When I first arrived in Johannesburg to begin what was only supposed to be a 12 month contract, there were all sorts of weird and (not so) wonderful laws in place that baffled a bloke like me. And we are not only talking the race laws.
The laws governing the sale of petrol, Sunday Shopping and a myriad of other nonsensical statutes.
You couldn’t buy washing powder on Sunday for example. Many of these laws were based on religion.
Anyhow, on Sunday, I used to walk from my lodgings to a suburb called Hillbrow, which was by SA standards considered a den of iniquity where if you kept your eyes open you might see people of different races actually holding hands! ( providing there were no police around) It was that weird in those days, believe me.
I once went to a club on the top a building called the Hillbrow Tower. This was a mixed race club. But of course it wasn’t. Officially. I went for the band, they were excellent. They played jazz funk and a few Hendrix covers. How could I resist?
But what was weird, I couldn’t get any women to talk to me. Just ordinary chatting , not trying to pick anyone up.
I found out later during the evening from the friend I went with that the women thought I was a cop!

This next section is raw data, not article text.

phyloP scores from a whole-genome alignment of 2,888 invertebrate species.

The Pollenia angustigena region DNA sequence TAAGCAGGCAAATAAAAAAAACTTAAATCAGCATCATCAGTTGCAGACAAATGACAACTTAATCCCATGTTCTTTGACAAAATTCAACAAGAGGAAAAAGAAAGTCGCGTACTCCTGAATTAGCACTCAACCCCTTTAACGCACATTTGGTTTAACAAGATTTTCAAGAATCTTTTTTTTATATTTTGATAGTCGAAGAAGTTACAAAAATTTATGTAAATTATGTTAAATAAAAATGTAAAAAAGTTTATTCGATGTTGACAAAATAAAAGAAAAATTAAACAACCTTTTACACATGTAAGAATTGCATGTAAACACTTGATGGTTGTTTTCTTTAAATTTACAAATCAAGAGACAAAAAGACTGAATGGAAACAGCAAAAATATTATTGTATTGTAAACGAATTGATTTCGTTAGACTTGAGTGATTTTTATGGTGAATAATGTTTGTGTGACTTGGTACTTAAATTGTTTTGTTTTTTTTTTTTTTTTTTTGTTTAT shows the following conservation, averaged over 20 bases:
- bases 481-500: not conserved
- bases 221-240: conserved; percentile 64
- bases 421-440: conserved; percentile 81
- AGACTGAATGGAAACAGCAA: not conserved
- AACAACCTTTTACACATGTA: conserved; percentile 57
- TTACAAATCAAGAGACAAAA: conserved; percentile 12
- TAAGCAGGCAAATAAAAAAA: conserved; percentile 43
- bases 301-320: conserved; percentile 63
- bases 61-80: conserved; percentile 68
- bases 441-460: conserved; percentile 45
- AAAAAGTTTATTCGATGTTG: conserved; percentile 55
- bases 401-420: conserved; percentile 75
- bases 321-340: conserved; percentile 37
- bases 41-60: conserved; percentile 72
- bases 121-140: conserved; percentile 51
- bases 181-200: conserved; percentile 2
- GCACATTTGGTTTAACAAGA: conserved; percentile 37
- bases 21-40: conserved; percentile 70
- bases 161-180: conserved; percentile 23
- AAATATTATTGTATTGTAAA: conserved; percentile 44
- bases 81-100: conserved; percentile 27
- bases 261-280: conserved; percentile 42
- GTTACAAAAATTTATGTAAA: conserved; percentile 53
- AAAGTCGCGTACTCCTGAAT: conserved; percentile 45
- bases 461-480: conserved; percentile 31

My hair was very short, as was the fashion in the UK at the time. Not so in SA where only army and police wore their hair so short. True story, I kid you not.
Anyway, there were a few record shops I used to visit in Hillbrow and would regularly hang out for a couple of hours merely browsing the tape and record bins. I always bought something so the blokes who worked in these shops were always amenable to playing any record I asked and were fascinated to hear stories from someone fresh out of England. What bands I listened to and who I’d seen.
Before I left England I had begun to listen to Jazz and Jazz-rock and was surprised at the number of records of this genre that were available in South Africa at that time. Granted, most of these records were imported but it was still a treat to see the variety available.
At one shop, a really small place off a side street, I came across this album. After a couple of minutes on the turntable I bought it. Which was odd, as I didn’t own a record player here in SA at that time.
But it was the only copy of this album the shop had and I didn’t want to lose it. I would after all be taking it home once my contract here was over.
Fate has a way of sorting things out..or maybe it was destiny?
A week later I met the future Mrs. Ark and when I went around to her place for a visit lo and behold, a brand new National Panasonic Hi Fi.
I was one Happy Ark, I can tell you. I only married her for her record player.